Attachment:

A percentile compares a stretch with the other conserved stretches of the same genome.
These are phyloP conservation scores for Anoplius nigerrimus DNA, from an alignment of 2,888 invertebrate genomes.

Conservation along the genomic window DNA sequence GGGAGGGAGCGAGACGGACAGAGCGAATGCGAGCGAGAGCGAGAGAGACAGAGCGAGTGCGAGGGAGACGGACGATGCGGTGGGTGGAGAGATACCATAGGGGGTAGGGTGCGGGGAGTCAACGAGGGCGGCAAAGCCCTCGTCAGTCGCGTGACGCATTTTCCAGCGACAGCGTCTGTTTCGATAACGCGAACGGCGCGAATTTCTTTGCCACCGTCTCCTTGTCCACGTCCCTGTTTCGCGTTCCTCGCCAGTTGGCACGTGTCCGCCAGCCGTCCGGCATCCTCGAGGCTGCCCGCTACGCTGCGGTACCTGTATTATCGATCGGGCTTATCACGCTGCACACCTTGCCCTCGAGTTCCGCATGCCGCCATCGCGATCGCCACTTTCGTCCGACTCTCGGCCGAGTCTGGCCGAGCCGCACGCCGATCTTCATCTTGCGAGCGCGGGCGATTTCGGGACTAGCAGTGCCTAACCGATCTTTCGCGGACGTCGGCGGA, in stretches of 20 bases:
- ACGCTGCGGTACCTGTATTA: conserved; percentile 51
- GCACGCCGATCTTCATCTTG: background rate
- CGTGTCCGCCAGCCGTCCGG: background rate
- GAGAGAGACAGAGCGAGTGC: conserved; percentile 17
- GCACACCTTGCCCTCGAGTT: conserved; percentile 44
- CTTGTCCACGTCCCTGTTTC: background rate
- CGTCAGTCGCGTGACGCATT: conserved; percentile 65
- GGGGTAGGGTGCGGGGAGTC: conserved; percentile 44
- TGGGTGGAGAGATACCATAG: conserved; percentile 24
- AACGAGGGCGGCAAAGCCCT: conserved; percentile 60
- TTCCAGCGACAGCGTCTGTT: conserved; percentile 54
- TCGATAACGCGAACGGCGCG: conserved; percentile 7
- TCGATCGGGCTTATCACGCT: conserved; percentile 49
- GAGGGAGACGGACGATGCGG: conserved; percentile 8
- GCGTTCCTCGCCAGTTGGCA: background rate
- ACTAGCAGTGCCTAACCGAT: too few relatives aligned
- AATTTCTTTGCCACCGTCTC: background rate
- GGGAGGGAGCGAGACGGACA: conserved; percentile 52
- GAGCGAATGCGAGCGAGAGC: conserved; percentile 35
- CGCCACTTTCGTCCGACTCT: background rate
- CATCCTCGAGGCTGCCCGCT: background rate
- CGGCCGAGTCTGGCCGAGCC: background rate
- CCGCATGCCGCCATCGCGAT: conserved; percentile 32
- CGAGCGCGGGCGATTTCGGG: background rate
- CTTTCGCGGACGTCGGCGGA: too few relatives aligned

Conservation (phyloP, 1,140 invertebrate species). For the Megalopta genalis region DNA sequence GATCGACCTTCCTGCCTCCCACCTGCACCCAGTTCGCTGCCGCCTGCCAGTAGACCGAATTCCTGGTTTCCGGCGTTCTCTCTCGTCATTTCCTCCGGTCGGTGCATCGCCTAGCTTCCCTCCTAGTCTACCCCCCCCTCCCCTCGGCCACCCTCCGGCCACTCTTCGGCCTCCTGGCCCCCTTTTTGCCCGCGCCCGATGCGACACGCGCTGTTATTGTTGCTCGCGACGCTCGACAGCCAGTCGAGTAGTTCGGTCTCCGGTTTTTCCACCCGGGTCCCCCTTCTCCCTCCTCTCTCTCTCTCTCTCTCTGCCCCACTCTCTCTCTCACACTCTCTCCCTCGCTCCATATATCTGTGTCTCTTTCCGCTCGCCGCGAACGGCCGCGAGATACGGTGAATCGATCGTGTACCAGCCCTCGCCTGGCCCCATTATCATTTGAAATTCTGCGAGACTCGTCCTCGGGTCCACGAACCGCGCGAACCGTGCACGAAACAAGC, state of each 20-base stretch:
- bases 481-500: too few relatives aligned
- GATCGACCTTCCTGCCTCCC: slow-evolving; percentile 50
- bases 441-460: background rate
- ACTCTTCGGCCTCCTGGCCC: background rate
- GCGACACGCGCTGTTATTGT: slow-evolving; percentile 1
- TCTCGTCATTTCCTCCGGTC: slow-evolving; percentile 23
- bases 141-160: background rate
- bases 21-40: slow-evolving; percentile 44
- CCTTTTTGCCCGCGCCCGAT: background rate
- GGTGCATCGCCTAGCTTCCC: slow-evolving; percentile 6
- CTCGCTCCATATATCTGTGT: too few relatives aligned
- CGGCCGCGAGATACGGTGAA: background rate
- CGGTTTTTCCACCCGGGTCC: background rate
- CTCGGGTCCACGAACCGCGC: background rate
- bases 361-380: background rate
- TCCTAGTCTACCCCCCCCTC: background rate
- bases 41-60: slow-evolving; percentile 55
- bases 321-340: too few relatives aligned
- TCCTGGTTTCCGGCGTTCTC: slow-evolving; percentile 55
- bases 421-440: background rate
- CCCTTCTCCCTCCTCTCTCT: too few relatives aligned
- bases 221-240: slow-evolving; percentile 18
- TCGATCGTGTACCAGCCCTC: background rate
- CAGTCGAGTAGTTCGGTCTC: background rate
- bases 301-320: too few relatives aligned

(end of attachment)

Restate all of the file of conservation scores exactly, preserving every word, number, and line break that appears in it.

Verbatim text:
A percentile compares a stretch with the other conserved stretches of the same genome.
These are phyloP conservation scores for Anoplius nigerrimus DNA, from an alignment of 2,888 invertebrate genomes.

Conservation along the genomic window DNA sequence GGGAGGGAGCGAGACGGACAGAGCGAATGCGAGCGAGAGCGAGAGAGACAGAGCGAGTGCGAGGGAGACGGACGATGCGGTGGGTGGAGAGATACCATAGGGGGTAGGGTGCGGGGAGTCAACGAGGGCGGCAAAGCCCTCGTCAGTCGCGTGACGCATTTTCCAGCGACAGCGTCTGTTTCGATAACGCGAACGGCGCGAATTTCTTTGCCACCGTCTCCTTGTCCACGTCCCTGTTTCGCGTTCCTCGCCAGTTGGCACGTGTCCGCCAGCCGTCCGGCATCCTCGAGGCTGCCCGCTACGCTGCGGTACCTGTATTATCGATCGGGCTTATCACGCTGCACACCTTGCCCTCGAGTTCCGCATGCCGCCATCGCGATCGCCACTTTCGTCCGACTCTCGGCCGAGTCTGGCCGAGCCGCACGCCGATCTTCATCTTGCGAGCGCGGGCGATTTCGGGACTAGCAGTGCCTAACCGATCTTTCGCGGACGTCGGCGGA, in stretches of 20 bases:
- ACGCTGCGGTACCTGTATTA: conserved; percentile 51
- GCACGCCGATCTTCATCTTG: background rate
- CGTGTCCGCCAGCCGTCCGG: background rate
- GAGAGAGACAGAGCGAGTGC: conserved; percentile 17
- GCACACCTTGCCCTCGAGTT: conserved; percentile 44
- CTTGTCCACGTCCCTGTTTC: background rate
- CGTCAGTCGCGTGACGCATT: conserved; percentile 65
- GGGGTAGGGTGCGGGGAGTC: conserved; percentile 44
- TGGGTGGAGAGATACCATAG: conserved; percentile 24
- AACGAGGGCGGCAAAGCCCT: conserved; percentile 60
- TTCCAGCGACAGCGTCTGTT: conserved; percentile 54
- TCGATAACGCGAACGGCGCG: conserved; percentile 7
- TCGATCGGGCTTATCACGCT: conserved; percentile 49
- GAGGGAGACGGACGATGCGG: conserved; percentile 8
- GCGTTCCTCGCCAGTTGGCA: background rate
- ACTAGCAGTGCCTAACCGAT: too few relatives aligned
- AATTTCTTTGCCACCGTCTC: background rate
- GGGAGGGAGCGAGACGGACA: conserved; percentile 52
- GAGCGAATGCGAGCGAGAGC: conserved; percentile 35
- CGCCACTTTCGTCCGACTCT: background rate
- CATCCTCGAGGCTGCCCGCT: background rate
- CGGCCGAGTCTGGCCGAGCC: background rate
- CCGCATGCCGCCATCGCGAT: conserved; percentile 32
- CGAGCGCGGGCGATTTCGGG: background rate
- CTTTCGCGGACGTCGGCGGA: too few relatives aligned

Conservation (phyloP, 1,140 invertebrate species). For the Megalopta genalis region DNA sequence GATCGACCTTCCTGCCTCCCACCTGCACCCAGTTCGCTGCCGCCTGCCAGTAGACCGAATTCCTGGTTTCCGGCGTTCTCTCTCGTCATTTCCTCCGGTCGGTGCATCGCCTAGCTTCCCTCCTAGTCTACCCCCCCCTCCCCTCGGCCACCCTCCGGCCACTCTTCGGCCTCCTGGCCCCCTTTTTGCCCGCGCCCGATGCGACACGCGCTGTTATTGTTGCTCGCGACGCTCGACAGCCAGTCGAGTAGTTCGGTCTCCGGTTTTTCCACCCGGGTCCCCCTTCTCCCTCCTCTCTCTCTCTCTCTCTCTGCCCCACTCTCTCTCTCACACTCTCTCCCTCGCTCCATATATCTGTGTCTCTTTCCGCTCGCCGCGAACGGCCGCGAGATACGGTGAATCGATCGTGTACCAGCCCTCGCCTGGCCCCATTATCATTTGAAATTCTGCGAGACTCGTCCTCGGGTCCACGAACCGCGCGAACCGTGCACGAAACAAGC, state of each 20-base stretch:
- bases 481-500: too few relatives aligned
- GATCGACCTTCCTGCCTCCC: slow-evolving; percentile 50
- bases 441-460: background rate
- ACTCTTCGGCCTCCTGGCCC: background rate
- GCGACACGCGCTGTTATTGT: slow-evolving; percentile 1
- TCTCGTCATTTCCTCCGGTC: slow-evolving; percentile 23
- bases 141-160: background rate
- bases 21-40: slow-evolving; percentile 44
- CCTTTTTGCCCGCGCCCGAT: background rate
- GGTGCATCGCCTAGCTTCCC: slow-evolving; percentile 6
- CTCGCTCCATATATCTGTGT: too few relatives aligned
- CGGCCGCGAGATACGGTGAA: background rate
- CGGTTTTTCCACCCGGGTCC: background rate
- CTCGGGTCCACGAACCGCGC: background rate
- bases 361-380: background rate
- TCCTAGTCTACCCCCCCCTC: background rate
- bases 41-60: slow-evolving; percentile 55
- bases 321-340: too few relatives aligned
- TCCTGGTTTCCGGCGTTCTC: slow-evolving; percentile 55
- bases 421-440: background rate
- CCCTTCTCCCTCCTCTCTCT: too few relatives aligned
- bases 221-240: slow-evolving; percentile 18
- TCGATCGTGTACCAGCCCTC: background rate
- CAGTCGAGTAGTTCGGTCTC: background rate
- bases 301-320: too few relatives aligned